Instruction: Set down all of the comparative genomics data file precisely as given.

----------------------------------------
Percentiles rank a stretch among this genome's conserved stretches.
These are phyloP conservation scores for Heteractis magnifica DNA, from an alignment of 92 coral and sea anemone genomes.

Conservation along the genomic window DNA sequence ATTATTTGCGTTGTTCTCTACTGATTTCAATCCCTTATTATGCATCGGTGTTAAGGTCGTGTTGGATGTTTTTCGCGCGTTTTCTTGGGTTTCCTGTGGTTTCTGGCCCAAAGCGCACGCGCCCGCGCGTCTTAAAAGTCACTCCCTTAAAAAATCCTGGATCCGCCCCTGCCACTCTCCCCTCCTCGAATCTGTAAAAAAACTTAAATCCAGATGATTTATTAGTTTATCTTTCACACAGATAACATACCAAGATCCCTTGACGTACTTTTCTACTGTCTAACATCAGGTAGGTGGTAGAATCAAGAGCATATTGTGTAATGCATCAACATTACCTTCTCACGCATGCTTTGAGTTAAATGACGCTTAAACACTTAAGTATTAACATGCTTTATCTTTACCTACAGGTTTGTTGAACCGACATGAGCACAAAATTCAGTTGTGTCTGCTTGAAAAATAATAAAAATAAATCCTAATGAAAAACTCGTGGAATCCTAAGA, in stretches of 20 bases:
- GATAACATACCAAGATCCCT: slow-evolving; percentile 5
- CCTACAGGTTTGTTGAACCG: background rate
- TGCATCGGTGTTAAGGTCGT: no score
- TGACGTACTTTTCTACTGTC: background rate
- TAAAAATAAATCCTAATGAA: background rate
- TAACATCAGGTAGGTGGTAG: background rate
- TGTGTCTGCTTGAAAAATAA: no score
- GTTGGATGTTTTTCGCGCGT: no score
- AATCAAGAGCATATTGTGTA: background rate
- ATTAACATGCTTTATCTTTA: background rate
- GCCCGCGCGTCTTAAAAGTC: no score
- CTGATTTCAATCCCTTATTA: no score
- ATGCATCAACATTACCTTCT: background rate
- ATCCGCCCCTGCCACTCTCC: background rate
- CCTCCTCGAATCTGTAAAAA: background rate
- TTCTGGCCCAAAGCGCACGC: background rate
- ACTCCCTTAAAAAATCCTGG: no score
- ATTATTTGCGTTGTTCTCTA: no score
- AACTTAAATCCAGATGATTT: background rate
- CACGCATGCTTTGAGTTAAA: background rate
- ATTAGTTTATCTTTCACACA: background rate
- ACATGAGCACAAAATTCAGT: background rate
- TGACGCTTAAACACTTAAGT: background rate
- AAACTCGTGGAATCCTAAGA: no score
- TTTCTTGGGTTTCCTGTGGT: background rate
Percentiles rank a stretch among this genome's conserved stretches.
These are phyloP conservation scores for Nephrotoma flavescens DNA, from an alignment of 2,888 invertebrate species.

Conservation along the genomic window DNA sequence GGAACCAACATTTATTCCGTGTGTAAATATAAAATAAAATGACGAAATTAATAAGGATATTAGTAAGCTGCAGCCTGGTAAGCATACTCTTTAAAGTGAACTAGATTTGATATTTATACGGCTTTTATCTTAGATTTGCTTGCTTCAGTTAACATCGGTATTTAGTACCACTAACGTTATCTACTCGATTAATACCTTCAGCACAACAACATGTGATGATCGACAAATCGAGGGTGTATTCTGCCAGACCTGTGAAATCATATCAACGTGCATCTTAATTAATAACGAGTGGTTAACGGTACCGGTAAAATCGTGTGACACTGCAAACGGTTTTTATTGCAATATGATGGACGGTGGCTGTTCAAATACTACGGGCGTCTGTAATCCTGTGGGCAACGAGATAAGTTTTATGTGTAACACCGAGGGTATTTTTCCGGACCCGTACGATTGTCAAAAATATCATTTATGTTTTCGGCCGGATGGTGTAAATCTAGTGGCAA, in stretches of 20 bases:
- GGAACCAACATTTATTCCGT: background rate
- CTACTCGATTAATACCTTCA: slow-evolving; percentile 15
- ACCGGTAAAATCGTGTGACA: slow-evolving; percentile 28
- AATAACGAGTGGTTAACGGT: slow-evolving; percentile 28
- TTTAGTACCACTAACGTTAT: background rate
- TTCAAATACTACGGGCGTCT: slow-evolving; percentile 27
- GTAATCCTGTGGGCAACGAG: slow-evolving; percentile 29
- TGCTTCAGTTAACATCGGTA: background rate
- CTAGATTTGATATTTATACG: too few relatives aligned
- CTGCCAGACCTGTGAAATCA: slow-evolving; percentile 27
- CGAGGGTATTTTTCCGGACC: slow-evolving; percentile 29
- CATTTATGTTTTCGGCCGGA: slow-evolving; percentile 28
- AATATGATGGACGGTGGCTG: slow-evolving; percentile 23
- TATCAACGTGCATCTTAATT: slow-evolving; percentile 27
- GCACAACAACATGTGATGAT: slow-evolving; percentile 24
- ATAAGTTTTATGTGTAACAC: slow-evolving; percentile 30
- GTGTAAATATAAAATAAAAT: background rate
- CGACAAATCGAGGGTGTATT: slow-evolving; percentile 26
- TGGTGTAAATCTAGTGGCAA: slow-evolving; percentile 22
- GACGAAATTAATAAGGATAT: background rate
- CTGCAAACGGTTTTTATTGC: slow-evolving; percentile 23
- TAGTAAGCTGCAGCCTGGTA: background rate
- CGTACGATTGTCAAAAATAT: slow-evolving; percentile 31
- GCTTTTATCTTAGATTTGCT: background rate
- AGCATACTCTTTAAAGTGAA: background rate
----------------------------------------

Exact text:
Percentiles rank a stretch among this genome's conserved stretches.
These are phyloP conservation scores for Heteractis magnifica DNA, from an alignment of 92 coral and sea anemone genomes.

Conservation along the genomic window DNA sequence ATTATTTGCGTTGTTCTCTACTGATTTCAATCCCTTATTATGCATCGGTGTTAAGGTCGTGTTGGATGTTTTTCGCGCGTTTTCTTGGGTTTCCTGTGGTTTCTGGCCCAAAGCGCACGCGCCCGCGCGTCTTAAAAGTCACTCCCTTAAAAAATCCTGGATCCGCCCCTGCCACTCTCCCCTCCTCGAATCTGTAAAAAAACTTAAATCCAGATGATTTATTAGTTTATCTTTCACACAGATAACATACCAAGATCCCTTGACGTACTTTTCTACTGTCTAACATCAGGTAGGTGGTAGAATCAAGAGCATATTGTGTAATGCATCAACATTACCTTCTCACGCATGCTTTGAGTTAAATGACGCTTAAACACTTAAGTATTAACATGCTTTATCTTTACCTACAGGTTTGTTGAACCGACATGAGCACAAAATTCAGTTGTGTCTGCTTGAAAAATAATAAAAATAAATCCTAATGAAAAACTCGTGGAATCCTAAGA, in stretches of 20 bases:
- GATAACATACCAAGATCCCT: slow-evolving; percentile 5
- CCTACAGGTTTGTTGAACCG: background rate
- TGCATCGGTGTTAAGGTCGT: no score
- TGACGTACTTTTCTACTGTC: background rate
- TAAAAATAAATCCTAATGAA: background rate
- TAACATCAGGTAGGTGGTAG: background rate
- TGTGTCTGCTTGAAAAATAA: no score
- GTTGGATGTTTTTCGCGCGT: no score
- AATCAAGAGCATATTGTGTA: background rate
- ATTAACATGCTTTATCTTTA: background rate
- GCCCGCGCGTCTTAAAAGTC: no score
- CTGATTTCAATCCCTTATTA: no score
- ATGCATCAACATTACCTTCT: background rate
- ATCCGCCCCTGCCACTCTCC: background rate
- CCTCCTCGAATCTGTAAAAA: background rate
- TTCTGGCCCAAAGCGCACGC: background rate
- ACTCCCTTAAAAAATCCTGG: no score
- ATTATTTGCGTTGTTCTCTA: no score
- AACTTAAATCCAGATGATTT: background rate
- CACGCATGCTTTGAGTTAAA: background rate
- ATTAGTTTATCTTTCACACA: background rate
- ACATGAGCACAAAATTCAGT: background rate
- TGACGCTTAAACACTTAAGT: background rate
- AAACTCGTGGAATCCTAAGA: no score
- TTTCTTGGGTTTCCTGTGGT: background rate
Percentiles rank a stretch among this genome's conserved stretches.
These are phyloP conservation scores for Nephrotoma flavescens DNA, from an alignment of 2,888 invertebrate species.

Conservation along the genomic window DNA sequence GGAACCAACATTTATTCCGTGTGTAAATATAAAATAAAATGACGAAATTAATAAGGATATTAGTAAGCTGCAGCCTGGTAAGCATACTCTTTAAAGTGAACTAGATTTGATATTTATACGGCTTTTATCTTAGATTTGCTTGCTTCAGTTAACATCGGTATTTAGTACCACTAACGTTATCTACTCGATTAATACCTTCAGCACAACAACATGTGATGATCGACAAATCGAGGGTGTATTCTGCCAGACCTGTGAAATCATATCAACGTGCATCTTAATTAATAACGAGTGGTTAACGGTACCGGTAAAATCGTGTGACACTGCAAACGGTTTTTATTGCAATATGATGGACGGTGGCTGTTCAAATACTACGGGCGTCTGTAATCCTGTGGGCAACGAGATAAGTTTTATGTGTAACACCGAGGGTATTTTTCCGGACCCGTACGATTGTCAAAAATATCATTTATGTTTTCGGCCGGATGGTGTAAATCTAGTGGCAA, in stretches of 20 bases:
- GGAACCAACATTTATTCCGT: background rate
- CTACTCGATTAATACCTTCA: slow-evolving; percentile 15
- ACCGGTAAAATCGTGTGACA: slow-evolving; percentile 28
- AATAACGAGTGGTTAACGGT: slow-evolving; percentile 28
- TTTAGTACCACTAACGTTAT: background rate
- TTCAAATACTACGGGCGTCT: slow-evolving; percentile 27
- GTAATCCTGTGGGCAACGAG: slow-evolving; percentile 29
- TGCTTCAGTTAACATCGGTA: background rate
- CTAGATTTGATATTTATACG: too few relatives aligned
- CTGCCAGACCTGTGAAATCA: slow-evolving; percentile 27
- CGAGGGTATTTTTCCGGACC: slow-evolving; percentile 29
- CATTTATGTTTTCGGCCGGA: slow-evolving; percentile 28
- AATATGATGGACGGTGGCTG: slow-evolving; percentile 23
- TATCAACGTGCATCTTAATT: slow-evolving; percentile 27
- GCACAACAACATGTGATGAT: slow-evolving; percentile 24
- ATAAGTTTTATGTGTAACAC: slow-evolving; percentile 30
- GTGTAAATATAAAATAAAAT: background rate
- CGACAAATCGAGGGTGTATT: slow-evolving; percentile 26
- TGGTGTAAATCTAGTGGCAA: slow-evolving; percentile 22
- GACGAAATTAATAAGGATAT: background rate
- CTGCAAACGGTTTTTATTGC: slow-evolving; percentile 23
- TAGTAAGCTGCAGCCTGGTA: background rate
- CGTACGATTGTCAAAAATAT: slow-evolving; percentile 31
- GCTTTTATCTTAGATTTGCT: background rate
- AGCATACTCTTTAAAGTGAA: background rate